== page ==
On Photographers’ Appropriation Of Google Maps
All streets in time are visited.
—Philip Larkin, “Ambulances”
When I was growing up in the pre-computer England of the 1960s, various board games promised “all the thrills and spills” of Formula 1 or football “in the privacy of your own home.” There was even a brewing company whose slogan—“Beer at Home Means Davenports”—offered the chance to get drunk on draft beer without the irritating conviviality of getting your round in at the local pub. This desire for voluntary house-arrest has since been so thoroughly sated by the internet that we now expect to be able to get, do, and buy almost everything without having to leave our lairs. But who’d have thought that you could be a stay-at-home street photographer?
I became aware of this breakthrough only when Michael Wolf (born in Germany, 1954) received an honorable mention in the 2011 World Press Photo Awards for work made sitting in front of his computer term-inal, photographing—and cropping and blowing up—moments from Google’s Street View. Ironically, Wolf fell into this way of working when he moved from Hong Kong to Paris, one of the great traditional loci of street photography, after his wife was offered a job there. He discovered that the city had nothing to offer him photographically. Compared to the teeming, constantly changing cityscapes of Asia, Paris was an open-air mausoleum that had remained largely unaltered for over a hundred years. Haussmannization had radically transformed Paris in the mid-to-late nineteenth century, but pockets of the “old” Paris photographed by Eugène Atget will be familiar to any contemporary visitor. Atget famously made his living by providing “documents for artists,” and Wolf was alert to the connection between Atget’s painstaking survey of the city and the possibility of deploying Street View’s comprehensive—if uncomprehending—curb-crawl for his own artistic ends.
He saw quickly that the indifferent gaze of the Street View camera randomly recorded what he called (in one of the series resulting from this discovery) “unfortunate events”: altercations and accidents, pissings and pukings, fights and fatalities. The Street View cars that Google deploys, each equipped with fifteen lenses mounted on its roof, are like the ambulances in Larkin’s poem: “giving back / None of the glances they absorb.” Actually, it’s not just glances: while the cars usually go about their business unnoticed—or at least unheeded—occasionally people respond to their all-seeing presence by giving them the finger (hence the title of another of Wolf’s series, Fuck You).
A number of amateur websites sort, collate—and direct viewers to—glimpses of naked women in windows and so forth, wherever they have been seen by Street View, and Wolf might have been expected to pursue the easy hyena option by mopping up this kind of visual carrion. He preferred to stalk his own prey, methodically going down every filmed street in Paris, combing through mile after uneventful mile of boring footage in search of moments that may or may not prove decisive. (Again I am reminded of a childhood precedent: an ad for the yellow pages phone directory that quaintly urged you to “let your fingers do the walking.”) A quest that seemed destined to prove the accuracy of Michel Houellebecq’s verdict—“Anything can happen in life, especially nothing”—turns out to represent not a break but a continuity with Wolf’s earlier work.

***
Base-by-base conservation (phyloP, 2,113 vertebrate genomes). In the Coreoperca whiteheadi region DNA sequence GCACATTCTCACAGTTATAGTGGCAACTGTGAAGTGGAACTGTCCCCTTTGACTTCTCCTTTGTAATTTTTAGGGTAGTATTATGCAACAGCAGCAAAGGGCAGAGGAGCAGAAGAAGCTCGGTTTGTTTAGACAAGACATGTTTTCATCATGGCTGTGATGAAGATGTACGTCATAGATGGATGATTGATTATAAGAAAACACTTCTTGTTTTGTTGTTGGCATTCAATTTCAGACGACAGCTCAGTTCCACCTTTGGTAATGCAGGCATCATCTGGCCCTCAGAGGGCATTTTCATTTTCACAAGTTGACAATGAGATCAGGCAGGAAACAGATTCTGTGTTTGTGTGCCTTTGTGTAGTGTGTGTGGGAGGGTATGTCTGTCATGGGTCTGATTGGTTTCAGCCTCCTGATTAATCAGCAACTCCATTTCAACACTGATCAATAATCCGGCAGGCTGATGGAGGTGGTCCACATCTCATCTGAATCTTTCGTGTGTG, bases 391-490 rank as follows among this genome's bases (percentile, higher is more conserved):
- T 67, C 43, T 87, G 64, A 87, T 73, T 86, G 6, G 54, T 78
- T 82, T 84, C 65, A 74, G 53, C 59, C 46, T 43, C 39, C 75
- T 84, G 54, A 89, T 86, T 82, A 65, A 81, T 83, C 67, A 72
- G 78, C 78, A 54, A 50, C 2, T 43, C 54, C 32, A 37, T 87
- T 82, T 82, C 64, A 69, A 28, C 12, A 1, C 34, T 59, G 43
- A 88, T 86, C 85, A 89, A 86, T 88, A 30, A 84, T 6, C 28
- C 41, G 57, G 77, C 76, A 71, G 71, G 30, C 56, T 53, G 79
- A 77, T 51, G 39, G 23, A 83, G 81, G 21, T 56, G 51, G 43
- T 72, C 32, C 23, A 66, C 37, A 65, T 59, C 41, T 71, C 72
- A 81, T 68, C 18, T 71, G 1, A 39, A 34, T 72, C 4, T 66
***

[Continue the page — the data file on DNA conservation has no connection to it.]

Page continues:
In The Transparent City (2008) Wolf had taken telephotod images of high-rise buildings in Chicago, a project that was itself an extrapolation from his earlier survey of the architecture of density that had fascinated him in Hong Kong. The results were flattened patterns of light and line with occasional Hopperesque views of humans stranded in the immensity of urban geometry. Imagine Wolf’s delight when he saw that in one of these apartments a large TV was actually showing Rear Window! Yes, there was James Stewart staring into someone else’s apartment with his telephoto lens, photographed by Wolf with his. (Was this just old-fashioned photographer’s luck? Did the occupant of the apartment have this on permanent freeze-frame as a generous gift and ironic reprimand to anyone who happened to be spying? Or was there an element of Doisneau-esque contrivance involved?) Later, as Wolf was looking at some of the other images through a magnifier, he saw something that had escaped him when making the picture: a resident in one of the windows of one of the apartments in a distant building had spotted what he was up to—and was giving him the finger. Pioneers of candid photography—Paul Strand on the street, Walker Evans in the subway—had gone to awkward lengths to work unnoticed. For Wolf in both The Transparent City and the Street View work, the fact of being recognized and abused—the moment people realized that they were being photographed—proved incentive and invitation as much as insult. Having spotted this magnified, pixilated figure, Wolf proceeded to comb through every window in every apartment in the Transparent City to see what other intimate details had been unwittingly revealed. Perhaps film could yield potential images that ordinarily observed reality did not? The results, for the most part, were disappointing: boredom, serial isolation (Hoppers, Hoppers everywhere) as people watched TV or stared at computer screens. There is also the unremarked possibility that another kind of reciprocity was at work: some of those people concentrating hard on their computer terminals could conceivably be scanning Street View, making their own images.
A version of this essay first appeared, in Portuguese translation, in the first issue of Zum magazine.
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